Saturday, January 23, 2010
The so-called “Russian stove” , a masonry heater was one of the main features of the Russian home. Throughout many centuries Russian stoves were used both for cooking meals, baking bread and pies, drying grains, mushrooms, and roots and for heating and drying the house in winter and autumn. If the stove had no chimney, which was often the case, the smoke from the straw or manure that was burned as fuel would fill the interior of the room. Houses did exist with chimneys, the interiors of which were much cleaner and healthier for the inhabitants.The Russian stove often turned into a folk personage, which can be found, in particular, in folk tales. Many good guys of Russian wonder tales are fond of sitting or lying on the stove.
Many years later the Russian stove is still very popular and it is considered as the most efficient and environment-friendly wood burner. It can be made by stone, brick, stucco or tile-clad units and is designed to burn the wood quickly at temperatures up to 2000F.
Masonry heaters can burn from 15 lb. to 90 lb. of wood in an hour and a half, which could be all that's needed for a day's worth of heat. The heat from the fire works its way through a series of internal channels that help to transfer the heat to the masonry. The stove slowly generates heat into the living space over a long period of time - as long as 24 hours. During the coldest days of winter could require only two fires and typically burns at around 95% efficiency. With a masonry heater, you can expect to heat a well-designed 3000-sq-ft home with as little as five cords of wood for the entire heating season. Masonry heaters are focal point of the room and bring warmth and beauty during the long, cold days.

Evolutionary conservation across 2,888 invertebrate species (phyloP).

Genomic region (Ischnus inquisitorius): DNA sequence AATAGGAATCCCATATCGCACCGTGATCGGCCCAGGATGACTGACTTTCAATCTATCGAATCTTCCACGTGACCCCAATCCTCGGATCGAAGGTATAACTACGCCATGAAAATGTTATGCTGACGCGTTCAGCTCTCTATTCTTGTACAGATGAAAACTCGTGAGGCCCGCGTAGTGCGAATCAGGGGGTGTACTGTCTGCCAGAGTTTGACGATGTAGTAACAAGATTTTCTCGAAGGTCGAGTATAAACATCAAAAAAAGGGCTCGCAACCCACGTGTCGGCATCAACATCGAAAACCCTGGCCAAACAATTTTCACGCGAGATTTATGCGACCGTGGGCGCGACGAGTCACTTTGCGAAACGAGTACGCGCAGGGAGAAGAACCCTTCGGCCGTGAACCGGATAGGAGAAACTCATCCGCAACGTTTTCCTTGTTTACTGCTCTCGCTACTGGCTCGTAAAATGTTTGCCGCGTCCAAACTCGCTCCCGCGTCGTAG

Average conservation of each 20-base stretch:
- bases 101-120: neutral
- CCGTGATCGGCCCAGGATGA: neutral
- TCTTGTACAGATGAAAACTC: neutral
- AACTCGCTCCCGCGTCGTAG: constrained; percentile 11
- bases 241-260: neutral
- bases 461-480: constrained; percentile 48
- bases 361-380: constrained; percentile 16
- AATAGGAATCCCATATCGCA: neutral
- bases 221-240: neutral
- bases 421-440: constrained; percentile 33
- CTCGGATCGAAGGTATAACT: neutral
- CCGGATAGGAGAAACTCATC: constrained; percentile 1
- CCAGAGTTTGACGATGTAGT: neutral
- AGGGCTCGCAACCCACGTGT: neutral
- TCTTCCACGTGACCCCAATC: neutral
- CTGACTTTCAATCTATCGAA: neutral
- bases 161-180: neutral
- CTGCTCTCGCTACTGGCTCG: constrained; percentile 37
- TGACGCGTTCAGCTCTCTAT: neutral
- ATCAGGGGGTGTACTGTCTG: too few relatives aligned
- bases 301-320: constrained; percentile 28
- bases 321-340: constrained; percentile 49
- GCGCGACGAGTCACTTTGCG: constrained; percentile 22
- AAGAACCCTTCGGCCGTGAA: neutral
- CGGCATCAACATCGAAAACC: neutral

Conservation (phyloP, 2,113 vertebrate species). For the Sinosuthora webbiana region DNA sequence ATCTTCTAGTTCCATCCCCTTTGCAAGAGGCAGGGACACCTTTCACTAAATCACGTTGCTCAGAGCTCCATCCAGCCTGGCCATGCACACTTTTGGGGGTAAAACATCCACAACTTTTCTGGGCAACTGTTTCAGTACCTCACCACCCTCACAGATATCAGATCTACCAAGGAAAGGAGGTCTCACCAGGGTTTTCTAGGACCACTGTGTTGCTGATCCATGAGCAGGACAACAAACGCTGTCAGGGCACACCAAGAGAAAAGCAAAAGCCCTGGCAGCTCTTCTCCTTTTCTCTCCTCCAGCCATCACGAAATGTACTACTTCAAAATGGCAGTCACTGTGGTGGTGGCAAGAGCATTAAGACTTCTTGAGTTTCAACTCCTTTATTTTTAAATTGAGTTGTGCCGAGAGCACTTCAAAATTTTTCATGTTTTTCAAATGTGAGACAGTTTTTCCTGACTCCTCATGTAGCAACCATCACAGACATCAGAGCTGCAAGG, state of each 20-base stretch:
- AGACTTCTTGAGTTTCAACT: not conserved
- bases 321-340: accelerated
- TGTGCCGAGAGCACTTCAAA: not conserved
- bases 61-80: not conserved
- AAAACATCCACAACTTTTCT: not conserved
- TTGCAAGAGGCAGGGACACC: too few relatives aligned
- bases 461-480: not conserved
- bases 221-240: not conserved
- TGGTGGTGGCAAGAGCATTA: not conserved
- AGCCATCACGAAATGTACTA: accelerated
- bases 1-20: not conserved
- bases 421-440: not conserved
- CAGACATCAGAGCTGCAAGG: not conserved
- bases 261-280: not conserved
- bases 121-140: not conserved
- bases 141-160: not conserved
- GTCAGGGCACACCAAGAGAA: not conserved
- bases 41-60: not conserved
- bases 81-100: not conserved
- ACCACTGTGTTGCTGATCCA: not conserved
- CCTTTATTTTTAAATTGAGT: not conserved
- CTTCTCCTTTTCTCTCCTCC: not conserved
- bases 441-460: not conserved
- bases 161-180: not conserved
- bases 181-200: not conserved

Imagine being in a resort that resembles a snow covered mountain with a giant, 400 foot build-in ski slope at the side of the structure and in addition, it is powered by the wind and the sun. Impressive, cool design where the customers will be taken to a special journey. I have always admired the hospitality design, especially when the imagination creates special and unique spaces that wow the customers. Designed by Michael Jantzen, a well-known designer and artist, this 95-room hotel eco-hotel delivers sustainable luxury in style and incorporates all of our favorite green features. The entire hotel is build from the most appropriate and sustainable products. Large south facing insulated windows help to heat a large thermal mass in the floor of the lobby, providing passive solar heating, along with deeply buried earth pipes. The ski slope is designed to collect summer rainwater, and winter melting snow, as it is channeled into large containers buried at the base of the slope. There are many other unusual amenities, like a special eco-spa and eco-gym with electricity generating equipment. Michael Jantzen hopes that the design will “once again demonstrate how even the most luxurious places on earth can, and should be, built in an earth friendly way.” He also wants his " work to inspire people to think differently about everything and inspire future generations to design solutions to global problems without the constraints of conventional thinking." The eco-resort is a great example of his innovative thinking.
Saturday, January 16, 2010
Are you concerned with how much energy your home uses? Do you need an evaluation of what measures you can take to improve efficiency?
Mass Save offers a Free Energy Audit for NSTAR and National Grid customers.